Baltimore, March 14th 1866
As I do not expect to see you very soon I enclose to you the card of Mrs.
Newcomb – the wife of the gentleman who made us the handsome donation of ten
I take the opportunity of communicating to you a message of kind
remembrances from Mrs James Robb now of N York, who has a warm Southern heart
& like all our Southern women a sincere admiration for you
I had promised her a likeness of you on a carte –viste with your
autograph She said she would
prefer receiving it from you. I
enclose one which I had gotten up here & which I think rather better than
any other that I have seen of you – Should like to have to opinion of your
family upon it. If you have one
that you think better please let Mrs Robb have it & oblige me also with a
I am also charged with a message from Hon. E. M. Bruce with whom I am in
negotiation for a subscription he wished me to say to you that he intended to do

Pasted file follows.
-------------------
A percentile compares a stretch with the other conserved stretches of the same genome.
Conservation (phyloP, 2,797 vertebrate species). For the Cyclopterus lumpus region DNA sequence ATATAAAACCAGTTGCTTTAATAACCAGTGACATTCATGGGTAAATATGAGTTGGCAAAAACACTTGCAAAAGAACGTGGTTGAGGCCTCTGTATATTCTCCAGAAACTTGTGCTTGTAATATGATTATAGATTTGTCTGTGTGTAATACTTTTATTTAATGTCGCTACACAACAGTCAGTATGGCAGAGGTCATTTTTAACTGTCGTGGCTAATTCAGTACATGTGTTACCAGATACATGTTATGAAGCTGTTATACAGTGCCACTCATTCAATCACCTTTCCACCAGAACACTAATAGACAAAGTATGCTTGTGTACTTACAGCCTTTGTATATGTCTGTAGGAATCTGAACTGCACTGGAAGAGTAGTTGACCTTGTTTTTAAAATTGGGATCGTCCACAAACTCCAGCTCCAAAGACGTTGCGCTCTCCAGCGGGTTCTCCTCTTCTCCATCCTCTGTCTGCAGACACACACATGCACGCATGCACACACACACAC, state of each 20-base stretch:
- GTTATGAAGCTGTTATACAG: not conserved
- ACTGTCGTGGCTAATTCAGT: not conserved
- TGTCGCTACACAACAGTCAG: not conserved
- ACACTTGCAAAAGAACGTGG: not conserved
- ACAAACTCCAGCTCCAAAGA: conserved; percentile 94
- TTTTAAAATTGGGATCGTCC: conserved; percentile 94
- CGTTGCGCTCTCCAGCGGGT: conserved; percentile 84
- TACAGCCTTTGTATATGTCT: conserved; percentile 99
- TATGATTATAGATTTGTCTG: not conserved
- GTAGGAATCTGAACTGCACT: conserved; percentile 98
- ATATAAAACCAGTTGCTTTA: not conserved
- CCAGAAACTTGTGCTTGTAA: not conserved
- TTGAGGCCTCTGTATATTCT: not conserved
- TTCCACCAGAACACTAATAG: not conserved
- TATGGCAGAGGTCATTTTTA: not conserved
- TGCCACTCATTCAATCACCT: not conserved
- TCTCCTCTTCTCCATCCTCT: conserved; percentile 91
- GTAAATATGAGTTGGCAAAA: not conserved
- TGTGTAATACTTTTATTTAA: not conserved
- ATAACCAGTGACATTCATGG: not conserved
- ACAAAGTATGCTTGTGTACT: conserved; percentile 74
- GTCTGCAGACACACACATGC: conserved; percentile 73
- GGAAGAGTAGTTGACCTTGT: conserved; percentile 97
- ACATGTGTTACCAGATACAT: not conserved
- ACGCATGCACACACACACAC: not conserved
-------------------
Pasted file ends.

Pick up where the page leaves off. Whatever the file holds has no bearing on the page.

something to aid you in your enterprise & wished to do liberally & he
thought of making you a visit at Lexington.
He seemed sincere to hear more of your views in reference to the College
Any communication for any these parties sent to me at Staunton – where
I expect to be the next week I will take great pleasure in forwarding
Judge Brockenbrough can give you some details about my visit to New York.
The entire preoccupation of all hearts & hands here with the great
“Relief Fair” precludes me from doing anything just now.
I leave today for Washington where I expect to spend a few days before
going home – Such arrangements having been made as renders it in my judgment
– inexpedient – for me to visit Kentucky
I am at a loss what course to pursue in the future.
Nothing remains for me in this country as far as I can see but to
complete, at a foreseeable time, what I have begun here & in New York –
Many both here and there advise me
strongly to go to Liverpool & London but as it will involve a great deal of
expense & will not take the responsibility of the mission without
instructions from Lexington, I think of coming to Lexington from Staunton
With kindest regards to Mrs Lee & my best wishes for your success
I am yours most truly
S. D. Stuart
on first page in General Lee’s handwriting:
S. D. Stuart .